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Article |

Male Adolescents and Physician Sex Preference FREE

Christopher J. Van Ness, MA; Daryl A. Lynch, MD
[+] Author Affiliations

From the Section of Adolescent Medicine, Children's Mercy Hospital, Kansas City, Mo.


Arch Pediatr Adolesc Med. 2000;154(1):49-53. doi:10-1001/pubs.Pediatr Adolesc Med.-ISSN-1072-4710-154-1-poa9060.
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Published online

Objective  To investigate the physician sex preference of male adolescents and to explore the factors that may moderate this preference.

Design  Anonymous survey.

Setting  An adolescent clinic associated with a large pediatric hospital centrally located within a metropolitan Midwestern city.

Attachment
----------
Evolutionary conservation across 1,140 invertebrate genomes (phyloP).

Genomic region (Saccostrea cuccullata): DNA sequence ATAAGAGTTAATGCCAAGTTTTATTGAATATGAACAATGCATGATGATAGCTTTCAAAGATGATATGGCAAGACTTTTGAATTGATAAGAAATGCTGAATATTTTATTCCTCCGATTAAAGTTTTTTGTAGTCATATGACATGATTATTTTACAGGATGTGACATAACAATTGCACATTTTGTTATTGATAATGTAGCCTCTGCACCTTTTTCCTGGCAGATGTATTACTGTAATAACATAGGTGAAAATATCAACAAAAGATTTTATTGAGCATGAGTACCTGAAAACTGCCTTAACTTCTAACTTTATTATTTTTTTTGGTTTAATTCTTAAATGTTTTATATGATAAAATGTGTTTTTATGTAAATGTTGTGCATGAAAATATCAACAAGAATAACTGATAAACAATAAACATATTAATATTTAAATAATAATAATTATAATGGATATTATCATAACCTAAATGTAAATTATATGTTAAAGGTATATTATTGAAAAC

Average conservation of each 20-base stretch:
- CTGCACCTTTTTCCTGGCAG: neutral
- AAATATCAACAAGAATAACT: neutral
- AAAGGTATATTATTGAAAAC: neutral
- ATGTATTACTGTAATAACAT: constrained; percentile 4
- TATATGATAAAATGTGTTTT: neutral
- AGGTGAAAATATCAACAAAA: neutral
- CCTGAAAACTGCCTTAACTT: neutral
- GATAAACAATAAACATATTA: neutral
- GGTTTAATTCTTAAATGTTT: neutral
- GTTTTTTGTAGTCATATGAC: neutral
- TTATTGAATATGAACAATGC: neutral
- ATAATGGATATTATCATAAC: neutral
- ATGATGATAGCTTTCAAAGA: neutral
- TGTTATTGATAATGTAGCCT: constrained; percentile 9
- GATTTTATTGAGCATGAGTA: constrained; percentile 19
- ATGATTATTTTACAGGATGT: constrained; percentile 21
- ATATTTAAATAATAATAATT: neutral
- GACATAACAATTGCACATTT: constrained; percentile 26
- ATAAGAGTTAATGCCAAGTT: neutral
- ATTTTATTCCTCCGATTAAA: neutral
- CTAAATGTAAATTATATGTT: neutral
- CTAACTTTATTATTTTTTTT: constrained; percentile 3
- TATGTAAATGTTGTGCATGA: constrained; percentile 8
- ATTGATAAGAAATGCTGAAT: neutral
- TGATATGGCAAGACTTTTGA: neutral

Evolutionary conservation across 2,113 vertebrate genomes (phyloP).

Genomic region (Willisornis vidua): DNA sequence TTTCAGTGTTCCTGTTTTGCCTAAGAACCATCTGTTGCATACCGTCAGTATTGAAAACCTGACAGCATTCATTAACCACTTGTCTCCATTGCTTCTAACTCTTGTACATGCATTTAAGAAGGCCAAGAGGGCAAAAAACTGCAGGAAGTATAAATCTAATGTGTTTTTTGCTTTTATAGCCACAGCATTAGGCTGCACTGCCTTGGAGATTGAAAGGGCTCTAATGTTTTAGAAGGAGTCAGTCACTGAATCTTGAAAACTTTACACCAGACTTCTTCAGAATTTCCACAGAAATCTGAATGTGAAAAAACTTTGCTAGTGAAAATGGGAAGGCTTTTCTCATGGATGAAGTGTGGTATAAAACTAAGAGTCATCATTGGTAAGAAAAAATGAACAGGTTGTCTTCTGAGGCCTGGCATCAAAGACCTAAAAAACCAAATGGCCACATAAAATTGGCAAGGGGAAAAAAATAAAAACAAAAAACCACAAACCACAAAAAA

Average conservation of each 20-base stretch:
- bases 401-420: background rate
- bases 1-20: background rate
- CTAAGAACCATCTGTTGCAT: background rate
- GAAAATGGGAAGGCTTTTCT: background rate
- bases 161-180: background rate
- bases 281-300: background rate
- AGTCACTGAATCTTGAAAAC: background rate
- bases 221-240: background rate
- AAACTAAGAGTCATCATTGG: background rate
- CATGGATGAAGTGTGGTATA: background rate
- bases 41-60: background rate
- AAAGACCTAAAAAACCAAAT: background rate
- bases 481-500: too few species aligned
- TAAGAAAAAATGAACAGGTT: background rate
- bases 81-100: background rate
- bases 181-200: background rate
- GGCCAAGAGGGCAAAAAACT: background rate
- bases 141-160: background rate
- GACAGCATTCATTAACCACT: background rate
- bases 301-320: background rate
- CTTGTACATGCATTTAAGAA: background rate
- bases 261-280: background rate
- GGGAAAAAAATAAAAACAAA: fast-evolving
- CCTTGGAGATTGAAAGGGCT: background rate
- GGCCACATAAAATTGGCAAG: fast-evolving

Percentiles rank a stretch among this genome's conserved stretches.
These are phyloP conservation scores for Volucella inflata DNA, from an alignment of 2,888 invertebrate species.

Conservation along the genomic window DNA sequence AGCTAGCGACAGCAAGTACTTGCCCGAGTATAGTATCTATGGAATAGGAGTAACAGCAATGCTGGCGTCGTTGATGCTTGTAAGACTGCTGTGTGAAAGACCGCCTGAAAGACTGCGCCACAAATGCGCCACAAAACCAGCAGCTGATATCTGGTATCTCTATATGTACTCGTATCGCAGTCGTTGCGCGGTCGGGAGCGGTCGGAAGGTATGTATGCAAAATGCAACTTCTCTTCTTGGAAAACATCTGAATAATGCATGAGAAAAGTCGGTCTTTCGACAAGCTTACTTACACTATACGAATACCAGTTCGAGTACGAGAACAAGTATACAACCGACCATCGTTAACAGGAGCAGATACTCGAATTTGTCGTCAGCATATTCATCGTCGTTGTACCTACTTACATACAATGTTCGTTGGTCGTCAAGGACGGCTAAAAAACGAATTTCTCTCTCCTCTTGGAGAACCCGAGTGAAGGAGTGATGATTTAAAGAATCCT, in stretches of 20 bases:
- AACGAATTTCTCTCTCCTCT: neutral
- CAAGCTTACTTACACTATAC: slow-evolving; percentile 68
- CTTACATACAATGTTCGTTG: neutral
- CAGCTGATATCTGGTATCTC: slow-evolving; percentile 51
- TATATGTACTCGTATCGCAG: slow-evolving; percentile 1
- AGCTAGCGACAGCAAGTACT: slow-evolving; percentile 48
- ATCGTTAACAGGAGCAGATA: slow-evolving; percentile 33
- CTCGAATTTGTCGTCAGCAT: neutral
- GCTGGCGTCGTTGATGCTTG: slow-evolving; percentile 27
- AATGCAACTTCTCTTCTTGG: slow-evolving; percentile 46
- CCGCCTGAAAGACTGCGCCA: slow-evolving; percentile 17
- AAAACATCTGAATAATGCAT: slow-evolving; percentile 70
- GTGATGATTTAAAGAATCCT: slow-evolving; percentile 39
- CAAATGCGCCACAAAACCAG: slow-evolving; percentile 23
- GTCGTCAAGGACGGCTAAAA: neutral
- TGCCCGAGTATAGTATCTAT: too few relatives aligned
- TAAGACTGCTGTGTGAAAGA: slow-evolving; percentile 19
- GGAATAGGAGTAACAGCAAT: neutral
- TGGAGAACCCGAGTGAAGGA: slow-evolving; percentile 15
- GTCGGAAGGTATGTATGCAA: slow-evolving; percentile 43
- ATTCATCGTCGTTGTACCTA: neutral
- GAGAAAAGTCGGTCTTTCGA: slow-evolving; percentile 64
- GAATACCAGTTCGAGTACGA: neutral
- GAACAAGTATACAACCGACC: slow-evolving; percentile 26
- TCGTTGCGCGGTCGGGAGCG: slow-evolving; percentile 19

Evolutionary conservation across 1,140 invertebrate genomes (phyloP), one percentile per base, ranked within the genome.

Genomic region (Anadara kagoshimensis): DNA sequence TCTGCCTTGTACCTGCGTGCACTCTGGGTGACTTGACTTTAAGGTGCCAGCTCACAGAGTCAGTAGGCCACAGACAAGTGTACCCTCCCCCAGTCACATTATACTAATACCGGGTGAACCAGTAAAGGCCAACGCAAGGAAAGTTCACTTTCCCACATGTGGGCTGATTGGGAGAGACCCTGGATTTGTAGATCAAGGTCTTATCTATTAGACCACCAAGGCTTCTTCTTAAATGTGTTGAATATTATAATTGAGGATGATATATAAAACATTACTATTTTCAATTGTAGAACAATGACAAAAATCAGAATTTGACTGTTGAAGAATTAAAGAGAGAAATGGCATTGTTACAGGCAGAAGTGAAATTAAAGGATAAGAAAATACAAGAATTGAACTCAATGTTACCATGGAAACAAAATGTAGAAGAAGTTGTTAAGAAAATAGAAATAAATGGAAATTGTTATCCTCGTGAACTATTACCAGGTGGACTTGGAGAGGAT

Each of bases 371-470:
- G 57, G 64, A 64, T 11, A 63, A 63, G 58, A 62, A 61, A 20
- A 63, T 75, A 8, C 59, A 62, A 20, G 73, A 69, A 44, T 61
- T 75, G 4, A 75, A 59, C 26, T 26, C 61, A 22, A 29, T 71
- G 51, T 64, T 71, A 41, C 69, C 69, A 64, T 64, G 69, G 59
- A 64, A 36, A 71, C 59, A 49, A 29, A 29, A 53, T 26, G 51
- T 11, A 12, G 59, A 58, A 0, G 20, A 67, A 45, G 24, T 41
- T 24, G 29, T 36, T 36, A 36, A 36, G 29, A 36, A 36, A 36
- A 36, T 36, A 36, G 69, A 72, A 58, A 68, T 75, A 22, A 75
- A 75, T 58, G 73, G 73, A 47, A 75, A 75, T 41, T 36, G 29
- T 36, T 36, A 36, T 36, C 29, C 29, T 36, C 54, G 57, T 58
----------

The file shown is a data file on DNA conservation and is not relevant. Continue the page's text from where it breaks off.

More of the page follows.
Participants  The 67 male adolescent patients in the convenience sample ranged in age from 10 to 18 years, and 43.3% were African American, 40.3% were white, and 16.4% were classified as "other." More than half of the subjects reported being raised by a single mother with just enough money to meet their basic needs.

Intervention  None.

Main Outcome Measures  Among the variables investigated were expressed physician sex preference and participant connectedness to a male and/or female parent or role model.